Robin Hood logo.
The company was founded in 1984 in Sherwood, Nottinghamshire and started by making Ferrari Daytona replicas based on the Rover SD1.
In 1989 there was a complete change of track and Robin Hood started making the S7 a range of Lotus Seven inspired kit cars.
In 1989, a Triumph TR7 based Robin Hood was introduced with the affordable price tag of ?995 + VAT. Motoring enthusiasts showed their support and several kits were sold, development of the new product was continual and feed back from customers was carefully analysed, a range of engine sizes were needed so that even the very young could afford to run such a vehicle. The Triumph Dolomite superseded the TR7 as donor vehicle, a popular choice with engines ranging from the purring 1100cc to the roaring 2000cc Sprint.
The path hasn't always been a clear one for Robin Hood, High Court action from Caterham Cars almost stopped production, however good legal advise and a strong belief in what they were doing soon settled that problem. Even today Robin Hood are careful not to deviate from the strict guidelines set down as a result of the action.
The Monocoque style chassis (a structure formed from sheet steel without tubes) was manufactured using the Triumph Dolomite, Ford Cortina and Ford Sierra as donor vehicle. Although the donor vehicles and basic designs may have altered throughout the years, the main policy to supply value for money kits is as important today as it ever was. Whilst other manufacturers had customers trawling scrap yards for an assortment of components to build cars, the Robin Hood policy of "One kit + one donor vehicle = car on the road" has obviously been an invaluable selling point.
During 1996 and 1997 sales of Robin Hoods peaked at over 500 kits per year, larger premises and new machinery were purchased to maintain production. It was during 1998 that the first signs of change again began to show. With the much publicised introduction of the Single Vehicle Approval test the public were not so keen to embark on a build, preferring to wait and see what was going to happen. Implementation dates were put off several times by the Government and the whole of the kit car industry suffered.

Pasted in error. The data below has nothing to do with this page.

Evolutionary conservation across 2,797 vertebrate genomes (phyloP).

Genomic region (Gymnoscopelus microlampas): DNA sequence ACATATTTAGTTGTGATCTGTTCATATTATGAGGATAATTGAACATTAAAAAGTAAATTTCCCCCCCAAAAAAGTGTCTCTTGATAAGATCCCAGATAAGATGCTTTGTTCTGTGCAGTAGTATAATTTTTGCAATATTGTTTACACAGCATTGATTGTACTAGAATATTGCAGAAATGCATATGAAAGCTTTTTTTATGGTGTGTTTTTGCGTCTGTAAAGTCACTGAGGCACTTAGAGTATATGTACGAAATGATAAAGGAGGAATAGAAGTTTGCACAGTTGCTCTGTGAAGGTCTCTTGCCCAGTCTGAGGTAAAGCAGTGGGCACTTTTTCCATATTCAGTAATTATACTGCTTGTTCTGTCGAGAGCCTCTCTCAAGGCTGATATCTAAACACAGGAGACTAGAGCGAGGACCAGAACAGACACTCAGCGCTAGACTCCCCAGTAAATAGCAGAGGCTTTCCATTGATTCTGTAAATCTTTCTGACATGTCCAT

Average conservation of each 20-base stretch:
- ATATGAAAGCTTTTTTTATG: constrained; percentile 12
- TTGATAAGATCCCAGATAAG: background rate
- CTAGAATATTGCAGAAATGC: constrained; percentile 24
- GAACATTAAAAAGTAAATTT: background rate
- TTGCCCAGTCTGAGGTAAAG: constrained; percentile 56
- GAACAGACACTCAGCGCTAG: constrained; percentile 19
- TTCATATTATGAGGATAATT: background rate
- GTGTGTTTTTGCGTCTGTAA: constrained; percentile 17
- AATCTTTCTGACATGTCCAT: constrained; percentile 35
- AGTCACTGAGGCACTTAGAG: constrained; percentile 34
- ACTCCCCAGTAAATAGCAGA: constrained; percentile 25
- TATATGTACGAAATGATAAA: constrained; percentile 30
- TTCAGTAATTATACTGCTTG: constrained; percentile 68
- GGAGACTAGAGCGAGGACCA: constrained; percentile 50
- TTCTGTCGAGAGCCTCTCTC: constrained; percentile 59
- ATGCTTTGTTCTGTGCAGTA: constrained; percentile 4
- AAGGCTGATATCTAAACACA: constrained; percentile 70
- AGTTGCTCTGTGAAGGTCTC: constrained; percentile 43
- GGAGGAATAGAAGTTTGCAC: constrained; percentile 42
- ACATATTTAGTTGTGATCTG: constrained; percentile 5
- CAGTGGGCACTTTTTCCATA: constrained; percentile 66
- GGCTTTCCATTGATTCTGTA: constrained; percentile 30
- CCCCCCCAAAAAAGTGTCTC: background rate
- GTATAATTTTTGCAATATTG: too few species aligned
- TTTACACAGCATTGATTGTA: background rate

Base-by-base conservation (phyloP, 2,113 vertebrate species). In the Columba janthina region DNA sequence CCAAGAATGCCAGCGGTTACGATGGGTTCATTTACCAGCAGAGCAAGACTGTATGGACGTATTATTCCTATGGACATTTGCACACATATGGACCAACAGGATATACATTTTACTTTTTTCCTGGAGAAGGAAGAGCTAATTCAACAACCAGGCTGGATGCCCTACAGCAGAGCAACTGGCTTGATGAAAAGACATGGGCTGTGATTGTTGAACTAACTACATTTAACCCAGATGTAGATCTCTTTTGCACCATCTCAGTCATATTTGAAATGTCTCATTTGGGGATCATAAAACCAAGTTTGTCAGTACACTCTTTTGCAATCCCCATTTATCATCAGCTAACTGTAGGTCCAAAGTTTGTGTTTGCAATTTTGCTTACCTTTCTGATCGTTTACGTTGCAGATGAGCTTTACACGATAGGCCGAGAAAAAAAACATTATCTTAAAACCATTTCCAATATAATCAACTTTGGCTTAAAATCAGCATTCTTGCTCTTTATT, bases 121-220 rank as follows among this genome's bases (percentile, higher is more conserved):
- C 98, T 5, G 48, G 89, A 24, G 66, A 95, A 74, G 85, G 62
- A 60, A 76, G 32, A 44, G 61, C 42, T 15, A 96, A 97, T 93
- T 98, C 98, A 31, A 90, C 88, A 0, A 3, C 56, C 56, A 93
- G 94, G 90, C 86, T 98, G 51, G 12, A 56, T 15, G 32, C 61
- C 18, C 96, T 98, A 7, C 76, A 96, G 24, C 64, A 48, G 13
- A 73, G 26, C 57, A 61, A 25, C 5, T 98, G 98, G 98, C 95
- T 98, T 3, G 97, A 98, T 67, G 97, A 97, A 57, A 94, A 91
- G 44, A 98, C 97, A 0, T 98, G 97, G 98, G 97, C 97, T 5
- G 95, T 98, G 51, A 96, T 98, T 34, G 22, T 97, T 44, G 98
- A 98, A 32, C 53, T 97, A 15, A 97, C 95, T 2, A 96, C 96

This slack period enabled the owner to look carefully at Robin Hood Engineering's operations, and now in his fifties, ideally would have liked to have sold the business to allow him to concentrate on other interests. But with no offers forthcoming, the license to manufacture Monocoque chassis's about to expire and the recent heavy investment in new CNC machinery, the only option was to carry on with a brand new model.
With the assistance of a team of expert chassis designers, a revolutionary new chassis was conceived. Manufactured mainly from 38mm o/d round tube the chassis, even to the novice, is a very impressive engineering achievement. The tubes in the chassis take approximately five minutes to bend and then assembly and welding perhaps a further hour, the perfect recipe for a new budget kit.
The new style chassis was affectionately called the 'tubey' by staff and the 'Project 2B' (get it?) was adopted as the kit name. Between the bulk collection dates of 21st August and December 11th 1999, exactly 205 kits were collected. Bulk collections have always been successful at Robin Hood Engineering, the record being one collection day in 1997 totalling 125 comprehensive kits. The factory covers 30,000 square feet and is on a one and a half acre site.
On September 25, 2006 the assets of Robin Hood Enginering was bought by Great British Sports Cars Ltd.
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